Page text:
The Formative Years of Cao Xueqin 1715–1745
5. “Buildings Rich and Elegant, People Lively and Numerous”
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“Buildings Rich and Elegant, People Lively and Numerous”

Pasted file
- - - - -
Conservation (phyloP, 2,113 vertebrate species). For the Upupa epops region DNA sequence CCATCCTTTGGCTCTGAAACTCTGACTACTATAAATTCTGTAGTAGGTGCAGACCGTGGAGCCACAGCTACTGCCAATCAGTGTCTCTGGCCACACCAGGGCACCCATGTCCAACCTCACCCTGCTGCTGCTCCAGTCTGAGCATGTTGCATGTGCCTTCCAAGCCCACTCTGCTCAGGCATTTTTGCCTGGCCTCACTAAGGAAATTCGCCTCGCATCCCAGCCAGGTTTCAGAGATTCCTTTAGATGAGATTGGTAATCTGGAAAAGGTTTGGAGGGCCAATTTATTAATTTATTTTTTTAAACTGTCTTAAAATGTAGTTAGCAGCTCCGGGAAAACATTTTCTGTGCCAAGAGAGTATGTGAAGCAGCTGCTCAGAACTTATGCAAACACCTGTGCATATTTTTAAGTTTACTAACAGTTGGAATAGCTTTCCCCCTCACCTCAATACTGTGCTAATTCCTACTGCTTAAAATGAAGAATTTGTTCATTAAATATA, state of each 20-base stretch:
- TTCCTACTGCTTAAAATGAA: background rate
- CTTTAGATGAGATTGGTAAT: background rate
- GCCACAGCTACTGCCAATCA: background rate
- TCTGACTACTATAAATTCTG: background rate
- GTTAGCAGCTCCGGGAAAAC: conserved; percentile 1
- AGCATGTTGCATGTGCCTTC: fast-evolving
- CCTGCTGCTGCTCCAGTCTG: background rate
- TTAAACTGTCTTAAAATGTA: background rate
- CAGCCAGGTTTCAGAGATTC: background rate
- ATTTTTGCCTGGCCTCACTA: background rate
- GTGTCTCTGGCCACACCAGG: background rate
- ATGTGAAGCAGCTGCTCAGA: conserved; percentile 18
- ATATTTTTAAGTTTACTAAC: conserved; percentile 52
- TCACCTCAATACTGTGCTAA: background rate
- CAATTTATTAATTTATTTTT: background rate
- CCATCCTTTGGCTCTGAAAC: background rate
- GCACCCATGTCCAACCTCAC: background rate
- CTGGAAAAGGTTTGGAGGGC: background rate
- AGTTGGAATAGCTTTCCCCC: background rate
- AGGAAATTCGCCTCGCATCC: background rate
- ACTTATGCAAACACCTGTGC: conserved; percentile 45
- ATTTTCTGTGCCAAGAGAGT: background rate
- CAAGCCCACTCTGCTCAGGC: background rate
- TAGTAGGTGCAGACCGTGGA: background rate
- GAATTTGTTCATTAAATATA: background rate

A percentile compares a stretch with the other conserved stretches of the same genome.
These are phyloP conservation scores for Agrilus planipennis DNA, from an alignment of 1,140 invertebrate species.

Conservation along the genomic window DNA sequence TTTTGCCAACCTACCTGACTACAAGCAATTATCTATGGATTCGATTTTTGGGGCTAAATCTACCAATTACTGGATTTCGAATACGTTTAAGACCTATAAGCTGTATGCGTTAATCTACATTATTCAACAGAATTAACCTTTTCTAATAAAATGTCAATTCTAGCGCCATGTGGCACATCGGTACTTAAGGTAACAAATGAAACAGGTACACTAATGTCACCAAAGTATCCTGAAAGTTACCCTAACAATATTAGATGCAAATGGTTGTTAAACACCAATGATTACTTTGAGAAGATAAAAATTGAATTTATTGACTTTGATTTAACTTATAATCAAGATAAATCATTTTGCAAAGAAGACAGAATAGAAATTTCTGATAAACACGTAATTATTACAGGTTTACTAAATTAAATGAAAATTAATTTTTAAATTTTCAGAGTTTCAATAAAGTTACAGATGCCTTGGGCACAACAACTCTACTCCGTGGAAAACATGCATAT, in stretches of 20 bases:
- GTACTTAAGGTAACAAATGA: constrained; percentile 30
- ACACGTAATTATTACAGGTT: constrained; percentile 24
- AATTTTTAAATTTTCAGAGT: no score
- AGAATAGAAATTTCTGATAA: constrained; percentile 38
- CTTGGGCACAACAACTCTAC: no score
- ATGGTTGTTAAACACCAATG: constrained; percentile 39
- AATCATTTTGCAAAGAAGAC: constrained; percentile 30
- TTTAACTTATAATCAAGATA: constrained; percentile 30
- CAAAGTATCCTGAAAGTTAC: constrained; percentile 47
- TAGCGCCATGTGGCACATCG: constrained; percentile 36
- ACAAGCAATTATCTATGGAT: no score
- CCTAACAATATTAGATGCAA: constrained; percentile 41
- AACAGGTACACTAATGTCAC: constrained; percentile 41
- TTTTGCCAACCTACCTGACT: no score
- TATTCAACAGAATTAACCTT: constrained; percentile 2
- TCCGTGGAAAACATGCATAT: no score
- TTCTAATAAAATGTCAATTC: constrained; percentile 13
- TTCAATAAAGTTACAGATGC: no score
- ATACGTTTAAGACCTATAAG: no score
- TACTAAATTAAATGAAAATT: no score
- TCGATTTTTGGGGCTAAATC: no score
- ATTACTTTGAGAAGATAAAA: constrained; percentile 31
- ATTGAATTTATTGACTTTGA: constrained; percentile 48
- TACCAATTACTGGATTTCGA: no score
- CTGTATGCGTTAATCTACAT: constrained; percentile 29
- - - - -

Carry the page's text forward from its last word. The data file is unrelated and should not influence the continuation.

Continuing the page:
In chapter three of Honglou meng, Lin Dai-yu travels to Beijing via the famous Grand Canal. Shortly after arriving in the capital, she peeps through the gauze window of her sedan chair and is astonished to “see streets and buildings more rich and throngs of people more lively and numerous than she had ever seen in her life before.”1 Her perception was not unusual, most travelers (and Dai-yu is coming from the urban and cosmpolitan city of Yangzhou) to Qing dynasty Beijing were also amazed by the city. Even the exhausted and demoralized Cao family, coming from a cosmopolitan city like Nanjing must have found the capital imposing.2 Beijing, at that time had a population of over 700,000 ← 75 | 76 → people and was equal in size and population only to Edo, the Tokugawa capital of Japan. But it was unmatched by any other world capital in terms of the ← 76 | 77 → beauty and harmony of its geometrical design (Marco Polo compared the layout of the city to a giant chess board), diversity of its population, elegance of its imperial architecture, sophistication of its systems of administrative governance and food security, and the efficiency of its maintenance of public order. This meticulously designed city was based on geomantic and mythological principles and was considered the center of the Chinese empire.3 Wide and spacious avenues ran from north to south in...
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